Hot stone massage. This style of massage combines hands-on therapy for knotted muscles with the application of hot stones that can relax muscles and ease pain. Hot stone massage is sometimes offered at spas. Millar advised caution with heat, however, as it might aggravate inflamed joints.

Deep-tissue massage. Deep-tissue massage uses intense pressure and tissue manipulation to address stiffness and soreness. However, if the pressure seems too great, don’t continue with this style of massage.

Finding the Right Massage Therapist

Try these strategies to get the best massage treatment fo you:

Ask for referrals. Talk to your medical team, physical therapist, or others with rheumatoid arthritis to get a recommendation for a massage therapist.

Look for experience. “You want a massage therapist who understands the rheumatoid arthritis disease process,” Millar noted.

Explain your pain. Be specific about the joints that hurt and how much they hurt. For example, even though moderate-pressure massage is helpful, Millar warned that deep pressure or high heat applied to joints that are actively inflamed could actually make pain and swelling worse.

Drink lots of water. Davis explained that massage with any degree of pressure will affect the water flow in your body and will be more effective if you are well-hydrated. “We recommend drinking half your weight in ounces of water,” she said. So if you weigh 150 pounds, aim for 75 ounces of water daily.

Ask for self-massage pointers. “You can reach most areas on your body,” said Field. Daily self-massage reinforces the pain relief.

A massage treatment, whether weekly or more frequently, could be a soothing addition to your RA treatment plan.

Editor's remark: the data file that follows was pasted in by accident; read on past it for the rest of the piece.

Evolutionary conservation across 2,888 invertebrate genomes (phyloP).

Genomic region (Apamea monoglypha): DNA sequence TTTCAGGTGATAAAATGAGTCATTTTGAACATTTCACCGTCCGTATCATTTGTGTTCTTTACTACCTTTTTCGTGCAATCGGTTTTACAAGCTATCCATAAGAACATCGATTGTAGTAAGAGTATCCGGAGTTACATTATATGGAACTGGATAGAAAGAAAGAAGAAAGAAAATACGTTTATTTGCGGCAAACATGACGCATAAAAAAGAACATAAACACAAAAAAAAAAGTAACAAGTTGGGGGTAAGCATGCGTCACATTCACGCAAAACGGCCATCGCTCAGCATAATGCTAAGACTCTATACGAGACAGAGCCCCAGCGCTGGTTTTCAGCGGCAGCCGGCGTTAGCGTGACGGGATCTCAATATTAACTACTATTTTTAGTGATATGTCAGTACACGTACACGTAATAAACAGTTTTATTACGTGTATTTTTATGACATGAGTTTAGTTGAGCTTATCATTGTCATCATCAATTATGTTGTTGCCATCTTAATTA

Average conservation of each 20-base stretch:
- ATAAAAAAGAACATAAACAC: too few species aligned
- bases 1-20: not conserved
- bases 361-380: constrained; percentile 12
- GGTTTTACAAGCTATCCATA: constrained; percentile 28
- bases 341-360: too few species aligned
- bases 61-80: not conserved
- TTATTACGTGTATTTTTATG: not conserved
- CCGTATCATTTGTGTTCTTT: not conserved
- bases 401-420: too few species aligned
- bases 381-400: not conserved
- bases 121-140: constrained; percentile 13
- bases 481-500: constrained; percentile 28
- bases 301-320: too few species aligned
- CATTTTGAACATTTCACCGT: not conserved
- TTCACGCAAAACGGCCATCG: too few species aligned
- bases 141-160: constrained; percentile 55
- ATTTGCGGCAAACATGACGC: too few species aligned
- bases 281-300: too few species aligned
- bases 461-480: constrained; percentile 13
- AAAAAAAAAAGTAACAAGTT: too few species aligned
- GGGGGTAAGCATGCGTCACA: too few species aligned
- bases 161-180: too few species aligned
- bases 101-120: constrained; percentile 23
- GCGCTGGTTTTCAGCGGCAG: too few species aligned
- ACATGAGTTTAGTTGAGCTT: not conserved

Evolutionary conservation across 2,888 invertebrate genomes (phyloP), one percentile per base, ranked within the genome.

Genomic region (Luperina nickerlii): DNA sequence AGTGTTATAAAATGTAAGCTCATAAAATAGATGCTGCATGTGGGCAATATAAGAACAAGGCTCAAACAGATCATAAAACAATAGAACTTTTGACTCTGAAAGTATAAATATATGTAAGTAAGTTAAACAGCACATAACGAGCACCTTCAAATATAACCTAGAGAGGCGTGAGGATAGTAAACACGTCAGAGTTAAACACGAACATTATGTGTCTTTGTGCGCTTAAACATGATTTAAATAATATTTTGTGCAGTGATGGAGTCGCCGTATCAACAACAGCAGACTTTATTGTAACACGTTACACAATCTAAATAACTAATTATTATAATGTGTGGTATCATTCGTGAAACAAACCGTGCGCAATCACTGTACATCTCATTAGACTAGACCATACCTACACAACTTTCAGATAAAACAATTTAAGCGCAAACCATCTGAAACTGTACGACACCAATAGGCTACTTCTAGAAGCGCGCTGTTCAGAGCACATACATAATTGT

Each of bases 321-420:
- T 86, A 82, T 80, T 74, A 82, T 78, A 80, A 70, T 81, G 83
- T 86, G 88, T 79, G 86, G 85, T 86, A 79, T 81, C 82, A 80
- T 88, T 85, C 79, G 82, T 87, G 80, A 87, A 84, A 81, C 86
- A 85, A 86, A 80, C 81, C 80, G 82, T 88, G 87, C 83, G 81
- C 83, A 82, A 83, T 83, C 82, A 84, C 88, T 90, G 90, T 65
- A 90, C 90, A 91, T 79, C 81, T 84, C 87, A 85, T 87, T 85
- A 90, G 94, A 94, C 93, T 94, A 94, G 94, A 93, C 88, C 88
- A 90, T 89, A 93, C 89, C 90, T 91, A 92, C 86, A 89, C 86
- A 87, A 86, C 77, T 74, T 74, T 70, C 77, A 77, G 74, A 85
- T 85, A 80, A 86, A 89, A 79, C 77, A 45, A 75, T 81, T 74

Rheumatoid arthritis (RA) is a chronic (long-term) disease. Rheumatoid arthritis symptoms can come and go, and each person with RA is affected differently. Some people have long periods of remission. Their rheumatoid arthritis is inactive, and they have few or no symptoms during this time. Other people might have near-constant rheumatoid arthritis symptoms for months at a stretch…

Various cultures have practiced massage for centuries, to promote relaxation, relieve tension, muscle aches, and pain. Massage therapy is highly beneficial for rheumatoid arthritis. It’s repetitive and methodical approach is effective in loosening muscles and restoring flexibility. Studies have proven increased blood and lymph circulation, pain reduction and enhanced mobility after undergoing massage therapy. A study conducted at the Harvard University substantial improvement in function and mobility in the treatment group. By measuring grip strength before and after treatment, the scientists were able to determine the level of improvement.

The gentle circular motion of massage enhances oxygen flow, aids transport of nutrients and removes toxins from surrounding tissues of affected joints. During the inflammatory stage of arthritis, massage therapy is not recommended. Although, during remission, therapeutic massage can effectively prevent inflammation and manage symptoms.

What is the best massage technique for rheumatoid arthritis?

The benefits of massage affect people differently. There is no one type or method of massage best for everyone. Rheumatoid arthritis sufferers can benefit from several different types of massage. The depth of the massage, amount of pressure, and style is unique to each massage.

Massage techniques are designed to correct or improve conditions and well-being. There are 100 or more different types of massage methods, and a few popular ones practiced in the U.S. are:

Swedish massage – A variety of strokes and pressure to improve blood flow to the heart. Enhances oxygen absorption in the body; removes toxins from tissues and muscles; stretches tendons and ligaments ensuring pliability. An enjoyable way to reduce stress.